To investigate the features of Trp metabolism in CRC and the correlation between fecal Trp metabolites and gut microbiota.


Seventy-nine patients with colorectal neoplastic lesions (33 with colon adenoma and 46 with sporadic CRC) and 38 healthy controls (HCs) meeting the inclusion and exclusion criteria were included in the study. Their demographic and clinical features were collected. Fecal Trp, kynurenine (KYN), and indoles (metabolites of Trp metabolized by gut microbiota) were examined by ultraperformance liquid chromatography coupled to tandem mass spectrometry. Gut barrier marker and indoleamine 2,3-dioxygenase 1 (IDO1) mRNA were analyzed by quantitative real-time polymerase chain reaction. Zonula occludens-1 (ZO-1) protein expression was analyzed by immunohistochemistry. The gut microbiota was detected by 16S ribosomal RNA gene sequencing. Correlations between fecal metabolites and other parameters were examined in all patients.


The absolute concentration of KYN [1.51 (0.70, 3.46) nmol/g vs 0.81 (0.64, 1.57) nmol/g, P = 0.036] and the ratio of KYN to Trp [7.39 (4.12, 11.72) × 10-3 vs 5.23 (1.86, 7.99) × 10-3, P = 0.032] were increased in the feces of patients with CRC compared to HCs, while the indoles to Trp ratio was decreased [1.34 (0.70, 2.63) vs 2.46 (1.25, 4.10), P = 0.029]. The relative ZO-1 mRNA levels in patients with CRC (0.27 ± 0.24) were significantly lower than those in HCs (1.00 ± 0.31) (P < 0.001), and the relative IDO1 mRNA levels in patients with CRC [1.65 (0.47-2.46)] were increased (P = 0.035). IDO1 mRNA levels were positively associated with the KYN/Trp ratio (r = 0.327, P = 0.003). ZO-1 mRNA and protein levels were positively correlated with the indoles/Trp ratio (P = 0.035 and P = 0.009, respectively). In addition, the genera Asaccharobacter (Actinobacteria) and Parabacteroides (Bacteroidetes), and members of the phylum Firmicutes (Clostridium XlVb, Fusicatenibacter, Anaerofilum, and Anaerostipes) decreased in CRC and exhibited a positive correlation with indoles in all subjects.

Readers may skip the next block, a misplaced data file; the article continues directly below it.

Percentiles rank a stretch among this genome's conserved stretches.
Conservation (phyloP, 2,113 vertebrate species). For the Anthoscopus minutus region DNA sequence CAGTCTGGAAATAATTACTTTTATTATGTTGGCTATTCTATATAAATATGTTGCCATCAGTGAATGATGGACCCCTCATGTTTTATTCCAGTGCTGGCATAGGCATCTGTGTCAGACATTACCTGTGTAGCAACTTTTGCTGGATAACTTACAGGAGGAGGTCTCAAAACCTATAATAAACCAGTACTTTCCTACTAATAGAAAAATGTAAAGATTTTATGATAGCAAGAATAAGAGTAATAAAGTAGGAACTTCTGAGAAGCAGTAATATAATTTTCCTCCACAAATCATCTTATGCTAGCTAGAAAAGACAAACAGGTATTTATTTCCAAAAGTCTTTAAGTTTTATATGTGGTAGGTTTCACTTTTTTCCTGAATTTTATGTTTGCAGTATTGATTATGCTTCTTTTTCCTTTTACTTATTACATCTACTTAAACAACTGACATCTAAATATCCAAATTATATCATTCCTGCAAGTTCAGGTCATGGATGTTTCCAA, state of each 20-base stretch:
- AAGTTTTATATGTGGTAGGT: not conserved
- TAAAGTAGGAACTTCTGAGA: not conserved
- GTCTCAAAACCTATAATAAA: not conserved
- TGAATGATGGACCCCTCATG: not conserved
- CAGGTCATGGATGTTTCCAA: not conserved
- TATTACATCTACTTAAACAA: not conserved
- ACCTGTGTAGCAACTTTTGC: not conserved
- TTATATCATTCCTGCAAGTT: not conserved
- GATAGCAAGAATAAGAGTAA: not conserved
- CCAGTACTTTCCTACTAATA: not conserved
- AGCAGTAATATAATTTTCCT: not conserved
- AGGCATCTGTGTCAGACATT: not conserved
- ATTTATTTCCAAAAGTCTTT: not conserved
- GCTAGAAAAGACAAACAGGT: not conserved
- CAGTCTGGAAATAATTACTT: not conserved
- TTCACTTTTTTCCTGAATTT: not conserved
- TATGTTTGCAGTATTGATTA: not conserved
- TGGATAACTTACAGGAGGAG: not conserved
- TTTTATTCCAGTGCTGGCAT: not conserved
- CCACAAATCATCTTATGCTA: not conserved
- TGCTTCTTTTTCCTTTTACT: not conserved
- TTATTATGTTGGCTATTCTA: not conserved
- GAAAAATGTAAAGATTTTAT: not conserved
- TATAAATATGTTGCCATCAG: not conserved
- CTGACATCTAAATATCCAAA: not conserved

Alteration of fecal Trp metabolism mediated by microbiota is associated with intestinal barrier function and tissue Trp metabolism, and may be involved in the pathogenesis of CRC.

Keywords: Tryptophan metabolism, Colorectal cancer, Kynurenine, Indoles, Microbiota, Colorectal adenoma

Core Tip: This study comprehensively assessed the profiles of fecal tryptophan (Trp) metabolism in patients with colorectal cancer (CRC) and to explore the potential correlations between the gut microbiome, intestinal barrier function, tissue kynurenine pathway (KP), and alterations in fecal Trp metabolism. We found that CRC gut Trp metabolism was characterized by a decreased Trp indole pathway, which was positively correlated with bowel gut barrier function, and an increased KP in colon tissue. In addition, the decreased indoles-producing bacteria may lead to downregulation of the Trp indole metabolic pathway, allowing more Trp to be metabolized along the KP.